Wonder Woman – It Is About Time!
– A Hero Corner review by David 2

For years, DC Entertainment and Warner Brothers have ruled the animated feature scene.  Their fidelity to the source material, combined with the outstanding animation and the A-list voice talent, is, with only a few exceptions, top-notch.

Sadly, they have recently fumbled when they try to translate that into the live-action genre.  And that is a shame, because they used to rule that arena, especially when it came to Batman.

But then rival Marvel Comics launched their own movie studio, and they had a string of successful live-action movies that made them and their future-parent company Disney billions of dollars.  And even when they fumble – as they have with their “Phase Two” – their “failures” are still worshiped and paid well.

DC’s first three movies in their own cinematic universe – “Man of Steel”, “Batman v Superman: Dawn of Justice”, and “Suicide Squad” – have been good movies, but not TKO winners.  They didn’t bring in respect or admiration.  Only box office money and a ton of criticism, with some of it being unfairly biased simply because they’re not Marvel.

That brings us to DC’s and WB’s first actual unmitigated live-action success: “Wonder Woman”.

“Wonder Woman” is a 2017 movie that stars Gal Gadot, Chris Pine, Connie Nielson, Robin Wright, Danny Huston, David Thewlis, Elena Anaya, and Lucy Davis.  It’s directed by the critically-acclaimed Patty Jenkins, best known for the Oscar-winning 2003 film “Monster”.

The movie starts not long after “Batman v. Superman”, with an armored truck delivering a special package from Bruce Wayne to the Louvre in Paris.  Diana (Gadot) accepts it and finds that it is the original photo of her from 1917 that Lex Luthor once had in his possession.  Bruce hopes that she will tell him the story behind it one day.

We then go back in time to the mythical island of Themyscira, where the child Diana is running away from her teacher and wanting to watch the other Amazons train for battle under the direction of Antiope (Wright).  She wants to train with the other Amazons, but her mother, Queen Hippolyta (Nielson) refuses to allow it.  Hippolyta tries to convince Diana to not fight, even telling the story about the Greek Gods and why the Amazons were created to stop the horrors of war unleashed by the God of War, Ares.  Diana, though, does not heed her mother’s demand and secretly trains with her aunt Antiope.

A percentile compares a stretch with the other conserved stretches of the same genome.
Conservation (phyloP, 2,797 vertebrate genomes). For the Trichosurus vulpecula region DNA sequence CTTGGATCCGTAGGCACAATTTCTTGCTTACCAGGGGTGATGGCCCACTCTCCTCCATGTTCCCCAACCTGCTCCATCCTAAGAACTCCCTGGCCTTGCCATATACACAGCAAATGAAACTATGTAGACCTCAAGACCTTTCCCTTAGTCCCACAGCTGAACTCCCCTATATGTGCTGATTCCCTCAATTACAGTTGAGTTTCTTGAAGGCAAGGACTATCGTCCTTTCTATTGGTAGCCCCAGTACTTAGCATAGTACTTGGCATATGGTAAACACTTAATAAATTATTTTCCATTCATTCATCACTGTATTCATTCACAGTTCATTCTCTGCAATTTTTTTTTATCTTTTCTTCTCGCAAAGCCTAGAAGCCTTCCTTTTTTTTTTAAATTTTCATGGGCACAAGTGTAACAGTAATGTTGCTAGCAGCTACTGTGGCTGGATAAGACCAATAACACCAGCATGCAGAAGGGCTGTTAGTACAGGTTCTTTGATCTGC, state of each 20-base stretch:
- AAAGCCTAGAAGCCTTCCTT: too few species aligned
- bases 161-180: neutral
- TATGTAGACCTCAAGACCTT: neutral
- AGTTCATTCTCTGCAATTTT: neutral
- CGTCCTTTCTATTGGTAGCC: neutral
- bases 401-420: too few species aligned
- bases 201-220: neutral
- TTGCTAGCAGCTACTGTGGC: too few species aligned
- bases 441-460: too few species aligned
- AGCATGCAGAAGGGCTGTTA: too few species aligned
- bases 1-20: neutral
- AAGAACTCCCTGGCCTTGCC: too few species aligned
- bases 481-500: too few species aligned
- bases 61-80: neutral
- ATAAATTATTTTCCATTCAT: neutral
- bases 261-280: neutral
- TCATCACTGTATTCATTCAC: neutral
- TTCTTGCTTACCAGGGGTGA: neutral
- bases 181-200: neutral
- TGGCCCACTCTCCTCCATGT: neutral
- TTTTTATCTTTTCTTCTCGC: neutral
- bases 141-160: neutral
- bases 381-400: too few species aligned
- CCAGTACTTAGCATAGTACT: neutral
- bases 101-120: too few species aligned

Years later, the two are caught breaking the queen’s order.  But, rather than be punished, Hippolyta orders her sister to train Diana like no other Amazon ever had; so hard that Diana would even beat her, but that Diana must also not know why she must be trained this way.

We fast-forward again, and we see Diana now a young woman, and now she is able to hold her own and finally beat her aunt with a power that she never knew she possessed.  This scares her, and she runs away.  As she gathers her thoughts by the cliffs leading over the ocean, she sees an airplane suddenly appear in the bright-blue sky and crash into the water.  Without thinking, she dives in and rescues the lone pilot (Pine) and brings him ashore.

This man warns her that others would soon be coming.  Sure enough, German soldiers were able to find their way through a mystical haze that enveloped the island and they storm the beach.  They are met by Amazon warriors, who are able to overwhelm them with simple spears and arrows and finely-honed fighting skills.  But it is not without loss, as Antiope sacrifices herself to save Diana from a German solider.

The Amazons take the lone male that helped them prisoner, and, under the Lasso of Hestia, they force him to identify himself as Steve Trevor, an American working with the British to try to stop the “War to End All Wars” (aka World War I).  Steve was working undercover when he came across the secret plans of German General Erich Ludendorff (Huston) and his sadistic chief scientist, Dr. Maru, aka “Doctor Poison” (Anaya).  While the German leadership was negotiating an armistice, Ludendorff and Maru were busy coming up with destructive weapons far more powerful than anyone could ever imagine.  The Amazons know nothing of this, of course, because that mystical barrier that keeps the outside world from knowing of their existence.

Diana believes that the violence Steve talks about is all the work of Ares, coming back in the form of Ludendorff to destroy mankind through war and violence and hatred.  She implores her mother to take action, but Hippolyta refuses, telling Diana that she is just too young and too ignorant of the ways of the world.

But Diana ignores her mother’s orders, yet again, and she takes some of the special weapons that the Amazons have hidden, including the lasso, and a mighty sword called the “God-killer”.  She also walks away with a certain red-and-blue outfit that she spots.  She takes Steve to a boat, where her mother meets them and, instead of fighting or arguing with her, instead gives Diana Antiope’s tiara and her very-sad blessing.